Even some of those dreadful episodes from Courage the Cowardly Dog would slap horror, every now and then, into my terrified brain. Some of the minacious batman villains from the animated series like Scarecrow, the Man-Bat from On Leather Wings and Mad Hatter, (this reminds me, I was more scared to read Alice in Wonderland than intrigued) ushered in terror, whilst I grew up watching my superhero.

Bats, ever since I watched the movie as a kid, something told me bats aren’t at all mushy mushy. The precise reason, the trepidation still lasts.

One time I watched Coraline and revisited my childhood, back when horror and thrill used to be BFFs. Yeah I know. What a wimp! Totally!

I wouldn’t go to my school because I was afraid that an eagle, (actually a bunch of them packed around my pathway everyday), might take me off my bicycle just like a ‘Sindbad the Sailor’ show manifested in an episode. I am pretty sure they were plotting against me. That boy on the red bicycle. One day! One day!

There is a reason I am afraid of lizards. Primarily, because they used to be dinosaurs once. And when they come pretty close to you, they beat all odds. And Grasshoppers! I am sure they are concocting something up every single second. And BTW, who asked them to be so big?

All those days are in the past now. Today, when I watch them, I don’t feel even a tinge of horror in my guts. I can walk in the dark. My brain is prepared. Miracles are a myth. I realize that unwanted imagination is a bitch.

Today, I am a grown up and not afraid of anything. Today…….Don’t you even think about attacking me cockroach!

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I ended up working late in the office yesterday. Actually, it was planned. With a consensus between me and my project lead, it was decided that I would pump in some extra hours in order to complete a pending job. Yeah, work I did. But I didn’t foresee that I would be all alone.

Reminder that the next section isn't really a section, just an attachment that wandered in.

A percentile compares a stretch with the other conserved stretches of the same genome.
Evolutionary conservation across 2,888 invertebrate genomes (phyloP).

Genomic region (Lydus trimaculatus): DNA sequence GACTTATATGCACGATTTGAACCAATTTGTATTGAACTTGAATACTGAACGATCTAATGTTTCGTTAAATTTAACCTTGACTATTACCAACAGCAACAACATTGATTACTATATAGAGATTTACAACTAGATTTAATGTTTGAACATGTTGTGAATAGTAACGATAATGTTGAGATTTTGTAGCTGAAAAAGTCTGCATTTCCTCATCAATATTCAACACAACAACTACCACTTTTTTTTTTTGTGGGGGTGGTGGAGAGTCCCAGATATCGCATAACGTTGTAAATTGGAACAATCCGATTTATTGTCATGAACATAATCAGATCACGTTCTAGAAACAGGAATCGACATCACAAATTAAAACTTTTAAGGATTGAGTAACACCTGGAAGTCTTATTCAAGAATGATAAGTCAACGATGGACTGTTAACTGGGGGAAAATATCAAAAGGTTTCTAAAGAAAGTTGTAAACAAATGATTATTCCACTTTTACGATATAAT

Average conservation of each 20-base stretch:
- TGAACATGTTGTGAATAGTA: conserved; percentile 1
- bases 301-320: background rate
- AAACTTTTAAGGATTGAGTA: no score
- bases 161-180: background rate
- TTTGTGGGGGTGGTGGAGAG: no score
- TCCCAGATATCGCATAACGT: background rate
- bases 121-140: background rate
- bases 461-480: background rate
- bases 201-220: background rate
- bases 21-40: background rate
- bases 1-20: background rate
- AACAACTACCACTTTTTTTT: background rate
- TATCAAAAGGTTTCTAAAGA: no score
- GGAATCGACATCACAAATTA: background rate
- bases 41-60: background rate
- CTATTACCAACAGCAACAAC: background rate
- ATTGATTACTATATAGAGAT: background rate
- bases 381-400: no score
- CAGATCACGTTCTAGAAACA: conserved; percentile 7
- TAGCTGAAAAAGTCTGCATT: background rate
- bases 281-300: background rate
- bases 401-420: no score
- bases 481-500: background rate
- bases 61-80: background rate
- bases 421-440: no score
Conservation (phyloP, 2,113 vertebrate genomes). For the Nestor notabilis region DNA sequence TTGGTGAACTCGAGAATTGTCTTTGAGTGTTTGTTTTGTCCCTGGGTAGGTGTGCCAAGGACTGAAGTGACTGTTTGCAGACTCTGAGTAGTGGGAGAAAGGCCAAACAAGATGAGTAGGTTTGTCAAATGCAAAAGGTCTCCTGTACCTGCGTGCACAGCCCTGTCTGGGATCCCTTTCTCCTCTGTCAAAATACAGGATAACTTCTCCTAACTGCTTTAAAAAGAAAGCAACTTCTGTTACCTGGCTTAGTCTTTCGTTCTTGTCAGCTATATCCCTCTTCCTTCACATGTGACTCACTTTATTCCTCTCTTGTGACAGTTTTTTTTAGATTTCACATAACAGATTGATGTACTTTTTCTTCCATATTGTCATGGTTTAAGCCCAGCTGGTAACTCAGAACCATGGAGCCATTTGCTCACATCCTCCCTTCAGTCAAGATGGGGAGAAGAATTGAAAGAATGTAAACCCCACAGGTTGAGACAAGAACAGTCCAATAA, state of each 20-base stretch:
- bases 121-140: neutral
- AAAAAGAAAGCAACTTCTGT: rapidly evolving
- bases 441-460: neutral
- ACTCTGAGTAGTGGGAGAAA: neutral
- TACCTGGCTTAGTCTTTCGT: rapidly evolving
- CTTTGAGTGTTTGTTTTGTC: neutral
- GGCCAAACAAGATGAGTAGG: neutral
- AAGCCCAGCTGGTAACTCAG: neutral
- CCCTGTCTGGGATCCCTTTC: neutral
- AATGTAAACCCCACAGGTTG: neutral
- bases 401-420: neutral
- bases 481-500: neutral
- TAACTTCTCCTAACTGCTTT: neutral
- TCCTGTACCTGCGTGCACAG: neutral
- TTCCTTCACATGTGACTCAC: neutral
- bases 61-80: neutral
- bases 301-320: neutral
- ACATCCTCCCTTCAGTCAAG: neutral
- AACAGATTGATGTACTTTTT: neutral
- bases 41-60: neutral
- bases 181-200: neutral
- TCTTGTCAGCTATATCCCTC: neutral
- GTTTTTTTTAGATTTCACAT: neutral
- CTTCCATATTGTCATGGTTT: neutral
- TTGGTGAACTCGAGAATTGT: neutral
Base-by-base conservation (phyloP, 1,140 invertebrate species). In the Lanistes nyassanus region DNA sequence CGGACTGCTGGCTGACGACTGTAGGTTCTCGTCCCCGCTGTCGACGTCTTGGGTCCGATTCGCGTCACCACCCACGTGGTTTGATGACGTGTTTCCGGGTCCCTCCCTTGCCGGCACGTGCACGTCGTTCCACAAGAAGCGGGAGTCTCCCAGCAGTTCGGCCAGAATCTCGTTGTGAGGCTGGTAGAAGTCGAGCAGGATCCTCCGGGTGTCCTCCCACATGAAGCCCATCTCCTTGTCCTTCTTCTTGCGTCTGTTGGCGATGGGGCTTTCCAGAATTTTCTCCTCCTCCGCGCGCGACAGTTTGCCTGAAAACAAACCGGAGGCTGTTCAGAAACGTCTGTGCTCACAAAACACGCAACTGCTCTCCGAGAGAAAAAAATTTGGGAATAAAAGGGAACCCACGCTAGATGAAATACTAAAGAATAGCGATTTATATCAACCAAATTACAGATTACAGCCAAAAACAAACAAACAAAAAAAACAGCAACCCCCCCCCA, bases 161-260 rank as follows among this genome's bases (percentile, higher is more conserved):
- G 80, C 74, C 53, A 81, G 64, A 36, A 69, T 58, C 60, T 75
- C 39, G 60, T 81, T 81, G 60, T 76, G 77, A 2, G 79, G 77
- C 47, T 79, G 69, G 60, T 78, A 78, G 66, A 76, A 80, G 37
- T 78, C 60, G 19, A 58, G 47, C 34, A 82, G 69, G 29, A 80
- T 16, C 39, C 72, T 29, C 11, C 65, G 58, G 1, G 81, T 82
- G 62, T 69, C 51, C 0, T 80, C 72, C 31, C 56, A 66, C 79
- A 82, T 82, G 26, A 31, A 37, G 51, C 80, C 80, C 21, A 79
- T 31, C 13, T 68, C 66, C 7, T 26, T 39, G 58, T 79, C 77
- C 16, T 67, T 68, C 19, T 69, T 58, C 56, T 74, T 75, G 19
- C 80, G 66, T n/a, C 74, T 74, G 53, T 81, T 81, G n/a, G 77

It was the first time I was all by myself in the office and that too after the sunset. I worked till 8 PM, additional 2 hours, from my usual time of leaving. The peon had switched off the lights, those not required, and so the rest of the cubicles went pitch dark. I hardly cared as I was busy with my work. I had constantly been glaring at the screen, which was unrelenting too. My orbs would hurt. I was feeling the way I used to, when I would sometimes succumb to insomnia. I badly needed a shuteye. I would occasionally get up from my seat, and peek from the window, down at the traffic. The hustle and bustle below kept me company the whole time.

Whenever I would come back to my seat and engage myself in useful work, I would hear the ticking of the clock, occasional honks of the cars below, din of a drilling machine coming from the building next to ours and sometimes loud shrill of something, which my mind would always confuse with heavy breathing. It was spooky. I know it is hard to work in such an environment. It was eerie. Yet there was nothing that really bothered me as such. I guess, time has made me brave, unconcerned and intelligent.

Yet in the back of my mind, all those scenes from the flick ‘The Grudge‘ kept visiting my head. Yeah, remember that office bit? I would occasionally turn around to check the plant which stood in the dark, that had a bizarre resemblance to a human being, when looked from a particular angle. I would tilt my chair occasionally to have a good look at the door in order to eschew any out of the blue surprises. Even if someone tried to play a prank at such an hour, it was still not good for the heart, so I thought.

Amongst all that non-existent commotion, I worked my way through, without getting consciously alarmed of anything mentioned above, and groped for the switch in the dark to turn off the remaining lights.

At this point, I remembered, how as a kid I used to be strangely conscious of everything around me. I would startle at every movement or noise. I wouldn’t go to sleep for hours, wondering if a monster would come up from under my bed and devour me. I would endeavor my best to avoid watching horror shows on TV, so as to shun any formidable memories later at night. There used to be a spot at my balcony, where I would always study unaffected and unaware of my surroundings on a regular basis. I believed it helped me to understand things better, with the view and all. Until one day I saw a horror show on TV. From that point onwards, I wouldn’t even go to my balcony, wondering, “What if a hand comes from behind and grabs me?”

I am glad now sense has slipped in. I ‘now’ desire for miracles. I want them to happen. So that I behold the unusual.

I don’t understand if fear is good or bad. The only thing I get is that, it is there. It has always been there. It is real. Just in different forms, in all of those eras we lived. We have simply named them. Human minds are built this way. We can’t help being apprehensive. We can’t help being afraid of the extraordinary.

We would always be afraid. Sometimes for a reason, sometimes without one. It is one of the harsh truths of life, which I surmise, keeps us in check, all the time.